Correct. Correct. But it’s a very, very good table topic because people always have lots of questions for you because it’s not a widely discussed industry, really. I suppose people get into the industry because they want to help people. They have empathy and kindness, and often what I’ve found with staff and peers who I come in contact with is it takes a really special person to deal with people travelling through the worst time of their lives.

Mark Jones:
Right. Yeah. I couldn’t agree more. Maybe there’s a parallel to nursing in that regard, in terms of a compassion and a care for people.

Mark Jones:
How did you get into the industry?

Matthew Kwoka:
Family friends actually started Southern Cross and I was exposed to death from a very young age.  I used to go over and help where I could in school holidays and when I had free time, when I was younger.

Mark Jones:
Yeah, right.

Matthew Kwoka:
When I was older, I actually had some flower shops and everything was interlinked. We did the flowers for the funeral home. And then one of the directors suffered a stroke in 2006, and then I came on board to assist. As it turns out, I was fortunate enough to be able to purchase a business in 2011.

Mark Jones:
That’s amazing. So, you kind of grown up with death, I suppose.

Matthew Kwoka:
I have. I have. Yes.

Mark Jones:
So, we’re going to be pushing all the taboo boundaries here, right?

Matthew Kwoka:
No problem.

Mark Jones:
It’s the whole death and taxes cliche, right?

Matthew Kwoka:
Yes.

Mark Jones:
I’m just going to resist going there too far. But look, I have been really interested in your sector, in the death, dying and funeral sector, for quite some time, because it is not just taboo but really poorly understood. I’ve got to say, I have been really curious to understand how the industry talks about itself. I’ve spent a lot of time in all sorts of industries, like marketing and finance and tech, and if you go to any of those conferences, you’ll get all sorts of really open, free-flowing conversations, right? There’ll be upbeat conversations about the future. There’ll be all these really sincere focus conversations on what’s broken and what we’ve got to fix. There’ll be laughter. There’ll be joking. There’s no sense of any taboo, right? With the exception of perhaps not talking about government or taxes or I don’t know, right?

Matthew Kwoka:
I get that. Yeah.

Mark Jones:
Right. So, if you compare that, when you start to talk about the funeral sector, there’s this sense that you need to be sincere and caring, that you can’t really joke a lot. I’m not trying to push us too far into the jokes, but there’s this sense of, “Ooh, I’ve got to be a bit careful here.” So, how does the industry talk about itself?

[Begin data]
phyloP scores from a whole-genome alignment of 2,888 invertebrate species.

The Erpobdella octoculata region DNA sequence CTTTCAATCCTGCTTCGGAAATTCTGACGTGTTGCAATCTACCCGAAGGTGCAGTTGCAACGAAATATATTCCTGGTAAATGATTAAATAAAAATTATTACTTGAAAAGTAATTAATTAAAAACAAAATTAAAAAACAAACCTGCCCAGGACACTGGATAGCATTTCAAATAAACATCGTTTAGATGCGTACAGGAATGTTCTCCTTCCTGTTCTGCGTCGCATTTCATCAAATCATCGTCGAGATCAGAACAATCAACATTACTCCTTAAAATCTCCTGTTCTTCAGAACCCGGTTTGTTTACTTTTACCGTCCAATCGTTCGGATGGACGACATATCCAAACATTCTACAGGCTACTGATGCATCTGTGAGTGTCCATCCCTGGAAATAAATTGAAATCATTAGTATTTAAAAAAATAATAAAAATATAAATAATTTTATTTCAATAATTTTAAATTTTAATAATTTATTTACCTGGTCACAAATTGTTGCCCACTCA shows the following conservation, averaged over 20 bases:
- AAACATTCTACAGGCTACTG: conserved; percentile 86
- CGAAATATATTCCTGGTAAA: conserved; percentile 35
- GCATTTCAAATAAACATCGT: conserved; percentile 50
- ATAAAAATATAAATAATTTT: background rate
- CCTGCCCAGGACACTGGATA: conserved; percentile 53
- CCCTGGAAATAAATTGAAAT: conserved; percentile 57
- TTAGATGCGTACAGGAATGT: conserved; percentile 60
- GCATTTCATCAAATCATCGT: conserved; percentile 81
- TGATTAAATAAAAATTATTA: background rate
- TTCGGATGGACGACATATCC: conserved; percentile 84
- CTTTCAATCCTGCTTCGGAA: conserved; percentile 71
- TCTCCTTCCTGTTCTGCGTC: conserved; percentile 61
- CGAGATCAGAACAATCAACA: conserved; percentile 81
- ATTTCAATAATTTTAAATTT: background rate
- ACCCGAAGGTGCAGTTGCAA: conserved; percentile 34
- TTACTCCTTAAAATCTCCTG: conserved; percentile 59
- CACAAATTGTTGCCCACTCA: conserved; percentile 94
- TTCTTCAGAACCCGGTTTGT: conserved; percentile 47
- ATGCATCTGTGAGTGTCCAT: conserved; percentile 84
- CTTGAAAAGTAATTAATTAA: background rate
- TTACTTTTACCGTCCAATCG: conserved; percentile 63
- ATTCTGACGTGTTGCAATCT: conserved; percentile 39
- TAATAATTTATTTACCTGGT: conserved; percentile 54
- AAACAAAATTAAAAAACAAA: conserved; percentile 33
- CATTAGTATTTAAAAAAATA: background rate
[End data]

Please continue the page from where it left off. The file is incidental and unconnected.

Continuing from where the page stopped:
Matthew Kwoka:
Realistically, like historically, the funeral director, if you see they’re these animated cartoons of  this staunch person that is very sombre. What I’ve tried to implement in my business with my staff is the first thing we need to do is make our clients and our families feel relaxed, okay? Because they are trusting us with someone they love. So, often I will have families who say to me – because I still do every aspect of my business, because I don’t expect my staff to do anything that I wouldn’t do or I don’t know how to do – a lot of the time people will say, “I didn’t think it would be this easy. I never thought I would be making a joke making my father’s funeral arrangements.” Because now, a funeral is a celebration of life. It’s not a mourning of death as such.

Matthew Kwoka:
So, you need to capture the essence of that person, and often humour has a big part to play because they touched everyone’s lives. They were funny. They were a joker. So, often that comes through when we’re talking – we’re making arrangements with the family – that humour aspect does come through. With other funeral providers that I deal with, it’s the same sort of thing. We’ve got one chance to hold a service for someone you love. It needs to be conducted and executed properly, and it doesn’t need to be rushed. So, you’ve got to take your time to put whatever the family wants into that service to celebrate that person’s life, and whatever they need to do, it’s our job to execute it and make sure that it happens.

Mark Jones:
So, I presume you’re going to match your style and approach with a client to where they’re at, right?

Matthew Kwoka:
Correct.

Mark Jones:
If they’re just completely shattered, and this is quite rightly an unbelievable scenario, then of course you’re going to match that. But equally, if it’s a complete celebration of life, and I’ve been part of those sort of funerals where it’s “This person has had an incredible innings, and we’re here to celebrate, and it’s bright colours and those sorts of things”, that allows you to match the – there’s a lot of emotional intelligence, I imagine, that goes on from that point of view.

Matthew Kwoka: